Seals to gather intel on the Southern Ocean

Elephant seals are the ultimate divers—travelling long distances, and diving to 1500m depths. They are crucial to gathering knowledge on the Southern Ocean’s role in the global climate system. Photo: Clive McMahon, IMOS and SIMS.

The first ARC Australian Centre for Excellence in Antarctic Science (ACEAS) project drawing upon the capabilities and support of the RSV Nuyina is now underway. 

The ACEAS elephant seal tagging team are aboard the icebreaker that departed this week for Macquarie Island. Once the team arrive, they will spend the next few weeks in relative isolation at Bauer Bay, gathering data on the world’s most mysterious ocean—the Southern Ocean—via elephant seals. 

Each day, up to five seals will be fitted with small satellite-linked devices that measure temperature, salinity and depth as the animals travel underwater. The data is then fed back to the team in real-time. 

Dr Clive McMahon is based at the Sydney Institute of Marine Science and leads the Integrated Marine Observing System (IMOS) Animal Tracking Facility. He also leads this ACEAS project—a team of four, which includes a vet. 

Dr McMahon has spent more than 30 years working with elephant seals. They are the ultimate divers—travelling long distances, and diving to 1500m depths. He says these animals are crucial to gathering knowledge on the Southern Ocean’s role in the global climate system. The seals tagged in this project will capture oceanographic data as they travel between Casey Station and the Ross Sea in East Antarctica.

“This part of the ocean has not been monitored for 10 to 15 years,” he said. 

“We’re gathering sound, high integrity information to help better understand climate change—the great pressing challenge of our time.”

The team are experienced in capturing, handling and anaesthetising elephant seals. Dr McMahon says elephant seal tagging programs are proactive in recognising that “when working with animals we can have an effect. We’ve published a comprehensive body of work on this in the past 20 years.”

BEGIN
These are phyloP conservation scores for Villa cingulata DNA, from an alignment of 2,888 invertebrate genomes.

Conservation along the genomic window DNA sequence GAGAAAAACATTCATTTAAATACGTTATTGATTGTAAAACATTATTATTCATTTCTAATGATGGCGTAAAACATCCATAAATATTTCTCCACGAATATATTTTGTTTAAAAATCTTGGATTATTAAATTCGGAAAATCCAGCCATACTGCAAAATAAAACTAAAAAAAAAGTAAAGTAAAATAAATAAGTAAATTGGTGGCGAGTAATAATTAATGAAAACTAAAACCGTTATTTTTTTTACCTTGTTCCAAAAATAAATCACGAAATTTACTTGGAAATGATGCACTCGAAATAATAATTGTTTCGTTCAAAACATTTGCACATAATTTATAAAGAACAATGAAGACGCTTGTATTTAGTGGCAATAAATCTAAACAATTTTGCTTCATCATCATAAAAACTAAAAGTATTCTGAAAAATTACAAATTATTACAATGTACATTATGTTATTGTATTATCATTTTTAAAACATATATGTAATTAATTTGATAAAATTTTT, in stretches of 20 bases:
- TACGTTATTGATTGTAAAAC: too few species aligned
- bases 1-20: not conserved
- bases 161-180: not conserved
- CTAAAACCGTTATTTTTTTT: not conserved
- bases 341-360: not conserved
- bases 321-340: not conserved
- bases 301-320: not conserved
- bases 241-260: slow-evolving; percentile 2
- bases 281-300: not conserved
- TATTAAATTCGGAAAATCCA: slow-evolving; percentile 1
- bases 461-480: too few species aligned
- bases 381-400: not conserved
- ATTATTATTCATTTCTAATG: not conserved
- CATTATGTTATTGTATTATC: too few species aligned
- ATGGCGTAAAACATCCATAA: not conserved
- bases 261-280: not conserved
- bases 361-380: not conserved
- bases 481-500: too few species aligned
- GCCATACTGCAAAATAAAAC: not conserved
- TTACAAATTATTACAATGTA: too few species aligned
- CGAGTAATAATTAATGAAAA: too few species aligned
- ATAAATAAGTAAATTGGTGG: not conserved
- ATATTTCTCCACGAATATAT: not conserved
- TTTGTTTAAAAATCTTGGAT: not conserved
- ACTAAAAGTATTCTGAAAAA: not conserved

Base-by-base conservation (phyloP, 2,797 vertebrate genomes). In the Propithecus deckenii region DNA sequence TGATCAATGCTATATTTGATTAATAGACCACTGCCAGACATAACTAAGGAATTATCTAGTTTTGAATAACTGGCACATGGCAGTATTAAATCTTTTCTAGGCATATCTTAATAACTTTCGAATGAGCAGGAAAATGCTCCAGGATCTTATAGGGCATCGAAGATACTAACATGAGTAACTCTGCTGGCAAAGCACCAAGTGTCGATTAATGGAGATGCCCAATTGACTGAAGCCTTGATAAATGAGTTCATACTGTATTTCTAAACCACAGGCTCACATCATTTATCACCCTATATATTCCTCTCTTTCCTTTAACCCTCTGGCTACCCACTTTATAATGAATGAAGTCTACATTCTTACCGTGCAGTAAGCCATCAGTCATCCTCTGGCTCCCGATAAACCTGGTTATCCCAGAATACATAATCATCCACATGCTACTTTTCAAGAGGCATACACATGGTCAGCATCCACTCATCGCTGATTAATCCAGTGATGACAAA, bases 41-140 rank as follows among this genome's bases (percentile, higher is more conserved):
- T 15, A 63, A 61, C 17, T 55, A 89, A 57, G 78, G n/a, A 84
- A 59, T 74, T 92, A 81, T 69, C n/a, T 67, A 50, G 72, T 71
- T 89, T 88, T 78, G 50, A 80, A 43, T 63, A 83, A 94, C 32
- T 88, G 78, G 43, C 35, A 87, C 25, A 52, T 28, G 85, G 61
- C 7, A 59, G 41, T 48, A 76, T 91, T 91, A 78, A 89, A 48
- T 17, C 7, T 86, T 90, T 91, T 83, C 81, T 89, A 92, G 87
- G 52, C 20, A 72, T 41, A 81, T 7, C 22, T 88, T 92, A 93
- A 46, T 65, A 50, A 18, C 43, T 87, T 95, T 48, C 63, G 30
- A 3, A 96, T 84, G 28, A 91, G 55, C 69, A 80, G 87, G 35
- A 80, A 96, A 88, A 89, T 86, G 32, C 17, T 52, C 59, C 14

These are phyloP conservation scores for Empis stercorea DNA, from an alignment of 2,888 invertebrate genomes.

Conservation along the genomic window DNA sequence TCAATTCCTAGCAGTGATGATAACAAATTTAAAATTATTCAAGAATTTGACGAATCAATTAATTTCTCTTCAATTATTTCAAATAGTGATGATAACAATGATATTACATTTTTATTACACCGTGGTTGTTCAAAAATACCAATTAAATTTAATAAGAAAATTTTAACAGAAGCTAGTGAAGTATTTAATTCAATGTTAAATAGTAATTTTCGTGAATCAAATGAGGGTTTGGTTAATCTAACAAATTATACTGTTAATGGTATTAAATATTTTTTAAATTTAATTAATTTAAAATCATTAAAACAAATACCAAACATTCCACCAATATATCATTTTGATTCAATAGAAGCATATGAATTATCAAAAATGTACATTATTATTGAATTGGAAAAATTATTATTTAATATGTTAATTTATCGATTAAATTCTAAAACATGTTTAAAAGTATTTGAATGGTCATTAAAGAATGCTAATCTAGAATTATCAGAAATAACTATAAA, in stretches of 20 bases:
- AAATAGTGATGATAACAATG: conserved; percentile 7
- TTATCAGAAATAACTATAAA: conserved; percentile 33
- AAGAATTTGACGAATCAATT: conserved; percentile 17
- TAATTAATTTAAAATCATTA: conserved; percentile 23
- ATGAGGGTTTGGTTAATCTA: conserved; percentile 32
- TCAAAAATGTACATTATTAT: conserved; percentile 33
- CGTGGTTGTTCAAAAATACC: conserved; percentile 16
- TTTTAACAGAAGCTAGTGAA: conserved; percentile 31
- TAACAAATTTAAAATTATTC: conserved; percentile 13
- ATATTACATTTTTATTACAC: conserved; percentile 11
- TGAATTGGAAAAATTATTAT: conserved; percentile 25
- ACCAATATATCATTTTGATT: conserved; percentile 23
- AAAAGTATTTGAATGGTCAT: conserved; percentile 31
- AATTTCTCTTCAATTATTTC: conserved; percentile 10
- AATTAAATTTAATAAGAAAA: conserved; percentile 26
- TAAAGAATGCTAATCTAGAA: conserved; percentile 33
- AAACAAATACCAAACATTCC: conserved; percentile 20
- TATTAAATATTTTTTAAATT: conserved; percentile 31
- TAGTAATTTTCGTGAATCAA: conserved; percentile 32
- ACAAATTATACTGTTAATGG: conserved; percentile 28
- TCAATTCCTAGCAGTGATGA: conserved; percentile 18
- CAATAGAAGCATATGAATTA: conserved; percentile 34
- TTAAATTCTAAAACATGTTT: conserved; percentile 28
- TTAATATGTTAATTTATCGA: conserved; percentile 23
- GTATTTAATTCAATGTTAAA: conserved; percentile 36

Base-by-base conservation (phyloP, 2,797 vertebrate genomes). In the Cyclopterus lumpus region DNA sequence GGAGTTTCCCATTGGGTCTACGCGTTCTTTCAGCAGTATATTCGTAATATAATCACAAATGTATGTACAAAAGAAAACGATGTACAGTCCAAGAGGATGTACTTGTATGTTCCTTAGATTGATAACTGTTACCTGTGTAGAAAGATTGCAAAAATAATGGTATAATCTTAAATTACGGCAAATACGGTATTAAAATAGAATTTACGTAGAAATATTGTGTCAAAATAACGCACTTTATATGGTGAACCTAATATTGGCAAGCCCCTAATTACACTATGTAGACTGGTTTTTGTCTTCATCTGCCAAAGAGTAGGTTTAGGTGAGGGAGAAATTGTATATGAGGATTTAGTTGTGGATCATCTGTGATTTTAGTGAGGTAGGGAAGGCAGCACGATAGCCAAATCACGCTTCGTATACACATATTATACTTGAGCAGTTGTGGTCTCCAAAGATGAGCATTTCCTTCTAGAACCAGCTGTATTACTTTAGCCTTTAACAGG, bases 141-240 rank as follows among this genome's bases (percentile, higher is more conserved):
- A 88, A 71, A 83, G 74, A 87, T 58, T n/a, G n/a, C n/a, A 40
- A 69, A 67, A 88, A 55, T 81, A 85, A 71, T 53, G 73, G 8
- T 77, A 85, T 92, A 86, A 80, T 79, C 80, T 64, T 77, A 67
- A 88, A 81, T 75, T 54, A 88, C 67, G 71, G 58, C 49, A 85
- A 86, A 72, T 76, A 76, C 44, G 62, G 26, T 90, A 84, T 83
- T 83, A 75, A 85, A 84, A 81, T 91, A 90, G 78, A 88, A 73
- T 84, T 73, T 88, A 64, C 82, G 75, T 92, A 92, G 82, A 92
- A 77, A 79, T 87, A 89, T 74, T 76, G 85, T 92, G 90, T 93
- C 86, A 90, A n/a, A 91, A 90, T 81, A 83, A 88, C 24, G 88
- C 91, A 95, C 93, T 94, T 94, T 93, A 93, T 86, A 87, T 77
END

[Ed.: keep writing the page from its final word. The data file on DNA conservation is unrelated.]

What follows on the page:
He says in the short term, how the animals grow when carrying vs not carrying instruments is equal. Which means the instruments don’t impede their ability to feed and find food.

The size and number of pups born is also the same. This means the seals are still able to source enough food for themselves and their babies.

“Overall, survival and reproduction aren’t affected by carrying these instruments,” Dr McMahon said. 

“The smaller seals, the ones we’re tagging, weigh between 300–600 kgs. The instruments weigh 550 grams.”

The scientists will land on the island via a helicopter deployed from aboard the RSV Nuyina. They arrive during the ‘mid-year haul out’—a time when the seals sleep onshore individually, with about 20–30 seals to a beach, ie. not in large breeding harems. 

ACEAS is contributing 10 tags to the IMOS Animal Tracking Facility. The aim of the project is not only to capture ocean data, but behavioural information on the elephant seals too. 

“Sometimes, these trips bring up a lot more questions,” Dr McMahon said. “By no means do we know everything about these animals. About how they use their environment, how those environments affect their behaviour, growth, offspring, and the health of their population.”

“We’ve been studying humans longer than we have seals—and still don’t know everything there!”

The ACEAS elephant seal tagging team:

  • Dr Clive McMahon, Sydney Institute of Marine Science, IMOS
  • Dr David Green, ACEAS post-doc
  • Professor Rob Harcourt, Marine Predator Research Group at Macquarie University
  • Dr Esther Tarszisz, wildlife veterinarian.

For more information on the Animal Borne Ocean Sensors (AniBOS) network, which works within the Global Ocean Observing System (GOOS):